Special Collections Gets $10,000
For Lighting and Maps
| ||An 1850 map of New Brunswick. This map was featured in the "Changing Landscape of New Brunswick" exhibition, held in Special Collections in the summer of 2002.|
Thanks to the generous support of the Fred J. Brotherton Foundation, visitors to Special Collections and University
Archives will soon be able to look at exhibitions a lot easier and view several important historic maps, previously too
fragile and deteriorated for public use.
Earlier this month Special Collections head Ron Becker was advised that Special Collections' grant application to the Brotherton
Foundation for $10,000 was accepted. The grant will fund the upgrading of the lighting in Special Collections' Gallery
'50, on the first floor of Alexander Library, and the complete restoration and encapsulation of five significant New
Jersey wall maps. The Brotherton Foundation, previously based in Florida and now relocated to Oakland, New Jersey,
supports initiatives in research libraries.
The Special Collections exhibition program seeks to enrich the cultural and intellectual life of the university by
showcasing notable library acquisitions, prominent collections, and historically or aesthetically significant artifacts.
Over 4,000 people viewed one or more of the exhibitions Special Collections hosted in the last academic year.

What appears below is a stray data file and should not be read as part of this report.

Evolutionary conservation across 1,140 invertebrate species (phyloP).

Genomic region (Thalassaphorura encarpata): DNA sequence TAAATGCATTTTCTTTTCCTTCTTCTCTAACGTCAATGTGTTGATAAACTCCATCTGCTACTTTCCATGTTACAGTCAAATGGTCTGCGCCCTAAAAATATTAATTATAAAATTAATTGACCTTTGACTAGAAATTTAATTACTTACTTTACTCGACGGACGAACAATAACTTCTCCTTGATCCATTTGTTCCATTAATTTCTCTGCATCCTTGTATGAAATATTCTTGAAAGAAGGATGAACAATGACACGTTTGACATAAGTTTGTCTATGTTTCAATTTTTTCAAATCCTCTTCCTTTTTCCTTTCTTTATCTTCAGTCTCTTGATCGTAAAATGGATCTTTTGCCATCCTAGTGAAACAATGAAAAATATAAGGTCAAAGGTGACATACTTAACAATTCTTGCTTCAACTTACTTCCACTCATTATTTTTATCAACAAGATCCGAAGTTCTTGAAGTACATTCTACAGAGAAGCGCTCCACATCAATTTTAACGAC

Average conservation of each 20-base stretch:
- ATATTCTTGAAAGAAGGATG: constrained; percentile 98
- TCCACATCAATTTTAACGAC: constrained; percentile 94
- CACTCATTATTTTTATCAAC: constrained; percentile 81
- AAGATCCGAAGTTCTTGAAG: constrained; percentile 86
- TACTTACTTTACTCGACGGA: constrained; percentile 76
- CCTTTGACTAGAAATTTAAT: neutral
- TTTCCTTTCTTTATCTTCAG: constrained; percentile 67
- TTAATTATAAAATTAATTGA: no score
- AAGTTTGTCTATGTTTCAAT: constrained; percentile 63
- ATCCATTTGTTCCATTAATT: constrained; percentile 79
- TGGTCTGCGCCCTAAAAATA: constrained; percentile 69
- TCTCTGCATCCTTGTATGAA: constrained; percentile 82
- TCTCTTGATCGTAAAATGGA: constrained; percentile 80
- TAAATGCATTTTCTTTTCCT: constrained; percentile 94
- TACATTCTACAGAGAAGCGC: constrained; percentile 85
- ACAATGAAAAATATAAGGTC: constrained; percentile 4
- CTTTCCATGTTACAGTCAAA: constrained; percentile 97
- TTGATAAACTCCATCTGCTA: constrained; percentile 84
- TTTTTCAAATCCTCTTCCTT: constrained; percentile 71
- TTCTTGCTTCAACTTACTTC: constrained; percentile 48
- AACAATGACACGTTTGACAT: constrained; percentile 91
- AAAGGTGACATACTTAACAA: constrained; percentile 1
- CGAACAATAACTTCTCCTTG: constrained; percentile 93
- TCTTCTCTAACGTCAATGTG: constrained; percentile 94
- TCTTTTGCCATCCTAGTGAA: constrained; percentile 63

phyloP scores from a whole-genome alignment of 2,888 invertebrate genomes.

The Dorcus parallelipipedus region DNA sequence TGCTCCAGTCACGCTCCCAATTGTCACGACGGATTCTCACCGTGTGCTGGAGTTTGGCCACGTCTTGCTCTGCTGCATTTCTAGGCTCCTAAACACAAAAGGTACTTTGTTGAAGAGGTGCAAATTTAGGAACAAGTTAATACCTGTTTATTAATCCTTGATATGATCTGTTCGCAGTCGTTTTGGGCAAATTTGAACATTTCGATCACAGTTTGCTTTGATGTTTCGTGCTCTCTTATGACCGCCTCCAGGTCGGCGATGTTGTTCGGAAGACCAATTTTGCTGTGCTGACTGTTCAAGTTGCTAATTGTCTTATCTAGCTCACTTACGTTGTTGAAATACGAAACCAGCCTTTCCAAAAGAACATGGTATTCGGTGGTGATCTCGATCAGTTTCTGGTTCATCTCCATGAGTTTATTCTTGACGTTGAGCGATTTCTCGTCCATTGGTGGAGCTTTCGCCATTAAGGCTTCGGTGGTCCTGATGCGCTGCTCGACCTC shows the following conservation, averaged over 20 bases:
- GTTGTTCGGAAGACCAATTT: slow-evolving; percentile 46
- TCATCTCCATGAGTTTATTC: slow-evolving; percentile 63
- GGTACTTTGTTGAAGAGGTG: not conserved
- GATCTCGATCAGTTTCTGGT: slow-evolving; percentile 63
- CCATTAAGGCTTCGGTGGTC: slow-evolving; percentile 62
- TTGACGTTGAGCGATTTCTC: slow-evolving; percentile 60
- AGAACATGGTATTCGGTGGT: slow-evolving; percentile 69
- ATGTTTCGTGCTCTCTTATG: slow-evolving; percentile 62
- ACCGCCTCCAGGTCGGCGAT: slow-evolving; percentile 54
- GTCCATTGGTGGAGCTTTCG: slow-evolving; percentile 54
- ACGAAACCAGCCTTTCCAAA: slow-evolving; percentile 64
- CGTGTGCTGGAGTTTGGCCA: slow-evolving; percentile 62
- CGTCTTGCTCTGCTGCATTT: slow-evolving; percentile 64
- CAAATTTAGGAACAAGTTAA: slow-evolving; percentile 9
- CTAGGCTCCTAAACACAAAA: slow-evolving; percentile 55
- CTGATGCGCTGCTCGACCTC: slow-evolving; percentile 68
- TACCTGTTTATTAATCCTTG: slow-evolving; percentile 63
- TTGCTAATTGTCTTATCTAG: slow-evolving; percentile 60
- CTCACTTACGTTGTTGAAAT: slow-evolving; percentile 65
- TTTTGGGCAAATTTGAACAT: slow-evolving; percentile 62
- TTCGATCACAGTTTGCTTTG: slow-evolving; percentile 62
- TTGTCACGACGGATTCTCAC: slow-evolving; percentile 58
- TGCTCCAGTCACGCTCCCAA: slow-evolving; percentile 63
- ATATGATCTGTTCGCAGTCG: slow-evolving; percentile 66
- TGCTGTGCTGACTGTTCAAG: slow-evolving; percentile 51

Each exhibition features between 100-150 items on display. Many of these items are vulnerable to light damage. Yet the
lighting in Gallery '50, which relies on spot lighting, tends to expose specific items to direct light for long periods
of time. Over time, this may result in fading and discoloration of some items. With the grant, Special Collections
exhibitions coordinator and archivist Fernanda Perrone will work with a respected consultant on museum and exhibition
environments to install a surface track lighting system in Gallery '50 to better illuminate and preserve the items on
The maps to be preserved include two 1819 maps of the United States, an 1853 map of New Jersey, a 1847 map of Newark,
and a 1874 map of Greenwood Cemetery, located in Mercer County. Over the years, the brittle paper and lacquer coating on
these maps have cracked and begun to flake, forcing Special Collections to place them in storage and discontinue their
use pending restoration. With the grant Albert King, Special Collections manuscripts curator and map librarian, will
work with the Conservation Center for Art and Historic Artifacts in Philadelphia, which will develop and implement a
treatment plan for each map.
We commend Special Collections for acquiring this grant. Thank you as well to Julia Zapcic, Libraries' Director of Development,
for introducing Special Collections to the Brotherton Foundation.
Associate University Librarian
Serves as Example
| ||Associate University Librarian Bob Sewell, second from left, stands with Anne Thomas (left), Alden Jacobs RC'43, and Ruth Simmons (right) at a exhibition opening in Special Collections and University Archives in September 1999.|
Now it's official - Bob Sewell is a role model.
In the book "Straight From The Stacks: A Firsthand Guide to Careers in Library and Information Science" by Laura
Townsend Kane (American Library Association: Chicago, IL. 2003), Bob Sewell, Associate University Librarian for
Collection Services and Management, is profiled as an example of an administrator in academic libraries.